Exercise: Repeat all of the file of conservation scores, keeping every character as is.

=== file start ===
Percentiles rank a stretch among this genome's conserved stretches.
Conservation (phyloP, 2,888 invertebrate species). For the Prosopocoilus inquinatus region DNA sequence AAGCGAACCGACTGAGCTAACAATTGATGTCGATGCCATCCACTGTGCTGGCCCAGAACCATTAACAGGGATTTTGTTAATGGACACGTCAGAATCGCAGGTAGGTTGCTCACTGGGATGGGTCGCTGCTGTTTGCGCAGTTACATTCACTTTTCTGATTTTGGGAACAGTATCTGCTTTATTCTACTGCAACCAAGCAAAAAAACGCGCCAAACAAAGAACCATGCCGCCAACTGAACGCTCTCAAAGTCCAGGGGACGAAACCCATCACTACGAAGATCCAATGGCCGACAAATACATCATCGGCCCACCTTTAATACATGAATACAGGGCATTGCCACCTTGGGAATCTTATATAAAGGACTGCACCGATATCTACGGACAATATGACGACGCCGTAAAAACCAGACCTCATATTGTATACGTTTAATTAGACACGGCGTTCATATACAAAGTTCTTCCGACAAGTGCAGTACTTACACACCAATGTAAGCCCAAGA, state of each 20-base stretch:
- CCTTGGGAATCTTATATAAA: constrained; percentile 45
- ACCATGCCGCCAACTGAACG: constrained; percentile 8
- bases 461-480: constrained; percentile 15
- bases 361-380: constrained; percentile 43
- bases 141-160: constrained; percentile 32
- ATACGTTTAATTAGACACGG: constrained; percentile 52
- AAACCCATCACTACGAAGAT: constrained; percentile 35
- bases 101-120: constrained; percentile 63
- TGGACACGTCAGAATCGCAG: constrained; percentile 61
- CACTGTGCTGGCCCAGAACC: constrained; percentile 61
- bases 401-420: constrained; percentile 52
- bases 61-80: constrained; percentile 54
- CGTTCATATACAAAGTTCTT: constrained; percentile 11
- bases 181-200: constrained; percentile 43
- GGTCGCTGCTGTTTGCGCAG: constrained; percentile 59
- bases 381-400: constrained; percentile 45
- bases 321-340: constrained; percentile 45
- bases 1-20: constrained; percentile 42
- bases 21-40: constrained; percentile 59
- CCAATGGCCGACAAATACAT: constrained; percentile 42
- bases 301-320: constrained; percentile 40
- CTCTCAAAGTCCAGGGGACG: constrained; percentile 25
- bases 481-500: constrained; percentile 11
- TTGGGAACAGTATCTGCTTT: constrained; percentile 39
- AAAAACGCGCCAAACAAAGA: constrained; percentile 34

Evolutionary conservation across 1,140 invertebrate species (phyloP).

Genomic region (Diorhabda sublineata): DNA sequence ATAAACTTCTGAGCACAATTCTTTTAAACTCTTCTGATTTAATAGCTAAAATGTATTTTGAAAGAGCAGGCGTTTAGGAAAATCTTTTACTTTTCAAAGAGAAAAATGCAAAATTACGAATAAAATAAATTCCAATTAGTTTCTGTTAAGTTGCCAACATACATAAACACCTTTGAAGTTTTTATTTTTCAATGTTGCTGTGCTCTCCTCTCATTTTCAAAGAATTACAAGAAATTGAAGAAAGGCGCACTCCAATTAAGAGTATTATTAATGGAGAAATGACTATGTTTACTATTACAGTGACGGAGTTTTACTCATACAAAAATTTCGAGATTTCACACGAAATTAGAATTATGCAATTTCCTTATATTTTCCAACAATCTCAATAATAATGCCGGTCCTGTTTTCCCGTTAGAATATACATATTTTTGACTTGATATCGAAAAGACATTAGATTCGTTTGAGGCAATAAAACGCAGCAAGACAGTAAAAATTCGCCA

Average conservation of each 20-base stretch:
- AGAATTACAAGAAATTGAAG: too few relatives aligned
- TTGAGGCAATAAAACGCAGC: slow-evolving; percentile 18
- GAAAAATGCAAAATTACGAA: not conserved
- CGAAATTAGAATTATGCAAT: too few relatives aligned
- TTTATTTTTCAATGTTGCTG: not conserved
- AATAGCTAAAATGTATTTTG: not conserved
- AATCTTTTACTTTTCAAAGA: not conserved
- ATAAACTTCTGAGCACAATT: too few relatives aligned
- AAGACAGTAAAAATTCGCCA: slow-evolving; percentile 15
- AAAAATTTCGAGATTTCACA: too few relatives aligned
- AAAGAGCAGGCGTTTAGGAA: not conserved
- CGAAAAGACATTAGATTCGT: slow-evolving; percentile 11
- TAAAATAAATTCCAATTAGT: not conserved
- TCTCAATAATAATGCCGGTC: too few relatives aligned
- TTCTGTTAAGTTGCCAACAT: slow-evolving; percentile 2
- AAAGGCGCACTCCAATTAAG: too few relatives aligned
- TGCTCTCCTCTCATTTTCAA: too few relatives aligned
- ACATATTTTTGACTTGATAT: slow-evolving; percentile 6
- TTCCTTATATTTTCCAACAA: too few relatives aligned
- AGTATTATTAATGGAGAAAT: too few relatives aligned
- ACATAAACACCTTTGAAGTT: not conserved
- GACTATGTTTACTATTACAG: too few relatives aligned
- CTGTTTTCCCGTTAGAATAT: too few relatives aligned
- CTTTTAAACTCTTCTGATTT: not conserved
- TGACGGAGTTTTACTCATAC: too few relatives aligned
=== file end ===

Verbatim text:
Percentiles rank a stretch among this genome's conserved stretches.
Conservation (phyloP, 2,888 invertebrate species). For the Prosopocoilus inquinatus region DNA sequence AAGCGAACCGACTGAGCTAACAATTGATGTCGATGCCATCCACTGTGCTGGCCCAGAACCATTAACAGGGATTTTGTTAATGGACACGTCAGAATCGCAGGTAGGTTGCTCACTGGGATGGGTCGCTGCTGTTTGCGCAGTTACATTCACTTTTCTGATTTTGGGAACAGTATCTGCTTTATTCTACTGCAACCAAGCAAAAAAACGCGCCAAACAAAGAACCATGCCGCCAACTGAACGCTCTCAAAGTCCAGGGGACGAAACCCATCACTACGAAGATCCAATGGCCGACAAATACATCATCGGCCCACCTTTAATACATGAATACAGGGCATTGCCACCTTGGGAATCTTATATAAAGGACTGCACCGATATCTACGGACAATATGACGACGCCGTAAAAACCAGACCTCATATTGTATACGTTTAATTAGACACGGCGTTCATATACAAAGTTCTTCCGACAAGTGCAGTACTTACACACCAATGTAAGCCCAAGA, state of each 20-base stretch:
- CCTTGGGAATCTTATATAAA: constrained; percentile 45
- ACCATGCCGCCAACTGAACG: constrained; percentile 8
- bases 461-480: constrained; percentile 15
- bases 361-380: constrained; percentile 43
- bases 141-160: constrained; percentile 32
- ATACGTTTAATTAGACACGG: constrained; percentile 52
- AAACCCATCACTACGAAGAT: constrained; percentile 35
- bases 101-120: constrained; percentile 63
- TGGACACGTCAGAATCGCAG: constrained; percentile 61
- CACTGTGCTGGCCCAGAACC: constrained; percentile 61
- bases 401-420: constrained; percentile 52
- bases 61-80: constrained; percentile 54
- CGTTCATATACAAAGTTCTT: constrained; percentile 11
- bases 181-200: constrained; percentile 43
- GGTCGCTGCTGTTTGCGCAG: constrained; percentile 59
- bases 381-400: constrained; percentile 45
- bases 321-340: constrained; percentile 45
- bases 1-20: constrained; percentile 42
- bases 21-40: constrained; percentile 59
- CCAATGGCCGACAAATACAT: constrained; percentile 42
- bases 301-320: constrained; percentile 40
- CTCTCAAAGTCCAGGGGACG: constrained; percentile 25
- bases 481-500: constrained; percentile 11
- TTGGGAACAGTATCTGCTTT: constrained; percentile 39
- AAAAACGCGCCAAACAAAGA: constrained; percentile 34

Evolutionary conservation across 1,140 invertebrate species (phyloP).

Genomic region (Diorhabda sublineata): DNA sequence ATAAACTTCTGAGCACAATTCTTTTAAACTCTTCTGATTTAATAGCTAAAATGTATTTTGAAAGAGCAGGCGTTTAGGAAAATCTTTTACTTTTCAAAGAGAAAAATGCAAAATTACGAATAAAATAAATTCCAATTAGTTTCTGTTAAGTTGCCAACATACATAAACACCTTTGAAGTTTTTATTTTTCAATGTTGCTGTGCTCTCCTCTCATTTTCAAAGAATTACAAGAAATTGAAGAAAGGCGCACTCCAATTAAGAGTATTATTAATGGAGAAATGACTATGTTTACTATTACAGTGACGGAGTTTTACTCATACAAAAATTTCGAGATTTCACACGAAATTAGAATTATGCAATTTCCTTATATTTTCCAACAATCTCAATAATAATGCCGGTCCTGTTTTCCCGTTAGAATATACATATTTTTGACTTGATATCGAAAAGACATTAGATTCGTTTGAGGCAATAAAACGCAGCAAGACAGTAAAAATTCGCCA

Average conservation of each 20-base stretch:
- AGAATTACAAGAAATTGAAG: too few relatives aligned
- TTGAGGCAATAAAACGCAGC: slow-evolving; percentile 18
- GAAAAATGCAAAATTACGAA: not conserved
- CGAAATTAGAATTATGCAAT: too few relatives aligned
- TTTATTTTTCAATGTTGCTG: not conserved
- AATAGCTAAAATGTATTTTG: not conserved
- AATCTTTTACTTTTCAAAGA: not conserved
- ATAAACTTCTGAGCACAATT: too few relatives aligned
- AAGACAGTAAAAATTCGCCA: slow-evolving; percentile 15
- AAAAATTTCGAGATTTCACA: too few relatives aligned
- AAAGAGCAGGCGTTTAGGAA: not conserved
- CGAAAAGACATTAGATTCGT: slow-evolving; percentile 11
- TAAAATAAATTCCAATTAGT: not conserved
- TCTCAATAATAATGCCGGTC: too few relatives aligned
- TTCTGTTAAGTTGCCAACAT: slow-evolving; percentile 2
- AAAGGCGCACTCCAATTAAG: too few relatives aligned
- TGCTCTCCTCTCATTTTCAA: too few relatives aligned
- ACATATTTTTGACTTGATAT: slow-evolving; percentile 6
- TTCCTTATATTTTCCAACAA: too few relatives aligned
- AGTATTATTAATGGAGAAAT: too few relatives aligned
- ACATAAACACCTTTGAAGTT: not conserved
- GACTATGTTTACTATTACAG: too few relatives aligned
- CTGTTTTCCCGTTAGAATAT: too few relatives aligned
- CTTTTAAACTCTTCTGATTT: not conserved
- TGACGGAGTTTTACTCATAC: too few relatives aligned